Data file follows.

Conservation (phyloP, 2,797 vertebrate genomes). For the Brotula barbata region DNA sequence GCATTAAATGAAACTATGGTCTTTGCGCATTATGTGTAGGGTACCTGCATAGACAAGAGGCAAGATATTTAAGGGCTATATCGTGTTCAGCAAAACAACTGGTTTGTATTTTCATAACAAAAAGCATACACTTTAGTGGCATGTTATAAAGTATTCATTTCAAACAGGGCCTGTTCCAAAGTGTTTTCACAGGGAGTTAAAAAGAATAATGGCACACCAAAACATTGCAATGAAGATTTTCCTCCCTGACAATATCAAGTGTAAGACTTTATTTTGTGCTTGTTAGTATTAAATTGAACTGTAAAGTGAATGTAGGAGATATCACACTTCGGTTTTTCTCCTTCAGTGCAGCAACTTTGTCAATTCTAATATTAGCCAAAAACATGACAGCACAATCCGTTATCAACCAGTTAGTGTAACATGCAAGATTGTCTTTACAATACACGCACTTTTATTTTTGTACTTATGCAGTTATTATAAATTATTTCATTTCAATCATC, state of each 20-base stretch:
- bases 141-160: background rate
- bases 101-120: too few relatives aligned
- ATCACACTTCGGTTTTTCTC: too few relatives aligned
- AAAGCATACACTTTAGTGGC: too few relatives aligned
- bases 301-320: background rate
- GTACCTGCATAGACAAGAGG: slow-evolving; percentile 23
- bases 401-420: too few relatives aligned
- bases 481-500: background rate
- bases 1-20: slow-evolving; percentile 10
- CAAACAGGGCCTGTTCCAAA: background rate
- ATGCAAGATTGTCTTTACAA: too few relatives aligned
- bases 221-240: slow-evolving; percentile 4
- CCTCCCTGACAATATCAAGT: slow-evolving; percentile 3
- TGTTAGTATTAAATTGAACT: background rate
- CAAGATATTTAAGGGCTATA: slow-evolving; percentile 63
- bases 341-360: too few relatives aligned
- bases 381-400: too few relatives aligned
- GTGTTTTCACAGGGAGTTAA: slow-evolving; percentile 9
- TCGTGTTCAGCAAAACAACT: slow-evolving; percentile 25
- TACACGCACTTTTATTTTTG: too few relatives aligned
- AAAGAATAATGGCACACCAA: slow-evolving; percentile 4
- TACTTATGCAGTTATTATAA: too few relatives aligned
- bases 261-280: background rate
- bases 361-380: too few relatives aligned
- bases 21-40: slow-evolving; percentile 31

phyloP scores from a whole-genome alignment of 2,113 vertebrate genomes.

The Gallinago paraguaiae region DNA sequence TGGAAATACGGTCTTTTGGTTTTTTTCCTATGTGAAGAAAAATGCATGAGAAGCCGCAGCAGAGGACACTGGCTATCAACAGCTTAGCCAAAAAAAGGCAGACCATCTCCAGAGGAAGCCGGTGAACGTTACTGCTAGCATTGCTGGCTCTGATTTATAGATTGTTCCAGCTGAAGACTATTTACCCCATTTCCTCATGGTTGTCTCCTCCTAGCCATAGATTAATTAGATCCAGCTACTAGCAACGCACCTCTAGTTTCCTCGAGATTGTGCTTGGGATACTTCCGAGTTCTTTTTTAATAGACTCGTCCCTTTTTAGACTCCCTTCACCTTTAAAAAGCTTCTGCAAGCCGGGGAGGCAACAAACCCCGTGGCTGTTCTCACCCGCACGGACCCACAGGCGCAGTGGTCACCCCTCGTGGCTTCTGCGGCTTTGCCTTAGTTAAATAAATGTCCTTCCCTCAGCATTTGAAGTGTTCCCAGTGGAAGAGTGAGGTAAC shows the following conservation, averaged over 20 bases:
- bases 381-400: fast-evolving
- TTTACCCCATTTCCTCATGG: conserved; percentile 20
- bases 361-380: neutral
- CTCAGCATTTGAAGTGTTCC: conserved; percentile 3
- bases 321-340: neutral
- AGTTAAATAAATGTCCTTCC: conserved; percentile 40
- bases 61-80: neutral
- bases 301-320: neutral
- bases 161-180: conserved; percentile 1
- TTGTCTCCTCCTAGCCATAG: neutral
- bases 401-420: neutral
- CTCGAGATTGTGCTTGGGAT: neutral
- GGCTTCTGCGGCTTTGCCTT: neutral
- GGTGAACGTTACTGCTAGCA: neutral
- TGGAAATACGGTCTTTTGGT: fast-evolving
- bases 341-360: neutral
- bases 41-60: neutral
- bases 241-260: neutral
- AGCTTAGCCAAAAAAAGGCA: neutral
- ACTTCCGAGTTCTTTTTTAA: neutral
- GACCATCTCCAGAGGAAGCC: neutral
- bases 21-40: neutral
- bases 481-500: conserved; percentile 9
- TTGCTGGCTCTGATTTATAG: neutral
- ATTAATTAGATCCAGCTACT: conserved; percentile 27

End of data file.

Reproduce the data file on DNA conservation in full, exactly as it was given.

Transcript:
Conservation (phyloP, 2,797 vertebrate genomes). For the Brotula barbata region DNA sequence GCATTAAATGAAACTATGGTCTTTGCGCATTATGTGTAGGGTACCTGCATAGACAAGAGGCAAGATATTTAAGGGCTATATCGTGTTCAGCAAAACAACTGGTTTGTATTTTCATAACAAAAAGCATACACTTTAGTGGCATGTTATAAAGTATTCATTTCAAACAGGGCCTGTTCCAAAGTGTTTTCACAGGGAGTTAAAAAGAATAATGGCACACCAAAACATTGCAATGAAGATTTTCCTCCCTGACAATATCAAGTGTAAGACTTTATTTTGTGCTTGTTAGTATTAAATTGAACTGTAAAGTGAATGTAGGAGATATCACACTTCGGTTTTTCTCCTTCAGTGCAGCAACTTTGTCAATTCTAATATTAGCCAAAAACATGACAGCACAATCCGTTATCAACCAGTTAGTGTAACATGCAAGATTGTCTTTACAATACACGCACTTTTATTTTTGTACTTATGCAGTTATTATAAATTATTTCATTTCAATCATC, state of each 20-base stretch:
- bases 141-160: background rate
- bases 101-120: too few relatives aligned
- ATCACACTTCGGTTTTTCTC: too few relatives aligned
- AAAGCATACACTTTAGTGGC: too few relatives aligned
- bases 301-320: background rate
- GTACCTGCATAGACAAGAGG: slow-evolving; percentile 23
- bases 401-420: too few relatives aligned
- bases 481-500: background rate
- bases 1-20: slow-evolving; percentile 10
- CAAACAGGGCCTGTTCCAAA: background rate
- ATGCAAGATTGTCTTTACAA: too few relatives aligned
- bases 221-240: slow-evolving; percentile 4
- CCTCCCTGACAATATCAAGT: slow-evolving; percentile 3
- TGTTAGTATTAAATTGAACT: background rate
- CAAGATATTTAAGGGCTATA: slow-evolving; percentile 63
- bases 341-360: too few relatives aligned
- bases 381-400: too few relatives aligned
- GTGTTTTCACAGGGAGTTAA: slow-evolving; percentile 9
- TCGTGTTCAGCAAAACAACT: slow-evolving; percentile 25
- TACACGCACTTTTATTTTTG: too few relatives aligned
- AAAGAATAATGGCACACCAA: slow-evolving; percentile 4
- TACTTATGCAGTTATTATAA: too few relatives aligned
- bases 261-280: background rate
- bases 361-380: too few relatives aligned
- bases 21-40: slow-evolving; percentile 31

phyloP scores from a whole-genome alignment of 2,113 vertebrate genomes.

The Gallinago paraguaiae region DNA sequence TGGAAATACGGTCTTTTGGTTTTTTTCCTATGTGAAGAAAAATGCATGAGAAGCCGCAGCAGAGGACACTGGCTATCAACAGCTTAGCCAAAAAAAGGCAGACCATCTCCAGAGGAAGCCGGTGAACGTTACTGCTAGCATTGCTGGCTCTGATTTATAGATTGTTCCAGCTGAAGACTATTTACCCCATTTCCTCATGGTTGTCTCCTCCTAGCCATAGATTAATTAGATCCAGCTACTAGCAACGCACCTCTAGTTTCCTCGAGATTGTGCTTGGGATACTTCCGAGTTCTTTTTTAATAGACTCGTCCCTTTTTAGACTCCCTTCACCTTTAAAAAGCTTCTGCAAGCCGGGGAGGCAACAAACCCCGTGGCTGTTCTCACCCGCACGGACCCACAGGCGCAGTGGTCACCCCTCGTGGCTTCTGCGGCTTTGCCTTAGTTAAATAAATGTCCTTCCCTCAGCATTTGAAGTGTTCCCAGTGGAAGAGTGAGGTAAC shows the following conservation, averaged over 20 bases:
- bases 381-400: fast-evolving
- TTTACCCCATTTCCTCATGG: conserved; percentile 20
- bases 361-380: neutral
- CTCAGCATTTGAAGTGTTCC: conserved; percentile 3
- bases 321-340: neutral
- AGTTAAATAAATGTCCTTCC: conserved; percentile 40
- bases 61-80: neutral
- bases 301-320: neutral
- bases 161-180: conserved; percentile 1
- TTGTCTCCTCCTAGCCATAG: neutral
- bases 401-420: neutral
- CTCGAGATTGTGCTTGGGAT: neutral
- GGCTTCTGCGGCTTTGCCTT: neutral
- GGTGAACGTTACTGCTAGCA: neutral
- TGGAAATACGGTCTTTTGGT: fast-evolving
- bases 341-360: neutral
- bases 41-60: neutral
- bases 241-260: neutral
- AGCTTAGCCAAAAAAAGGCA: neutral
- ACTTCCGAGTTCTTTTTTAA: neutral
- GACCATCTCCAGAGGAAGCC: neutral
- bases 21-40: neutral
- bases 481-500: conserved; percentile 9
- TTGCTGGCTCTGATTTATAG: neutral
- ATTAATTAGATCCAGCTACT: conserved; percentile 27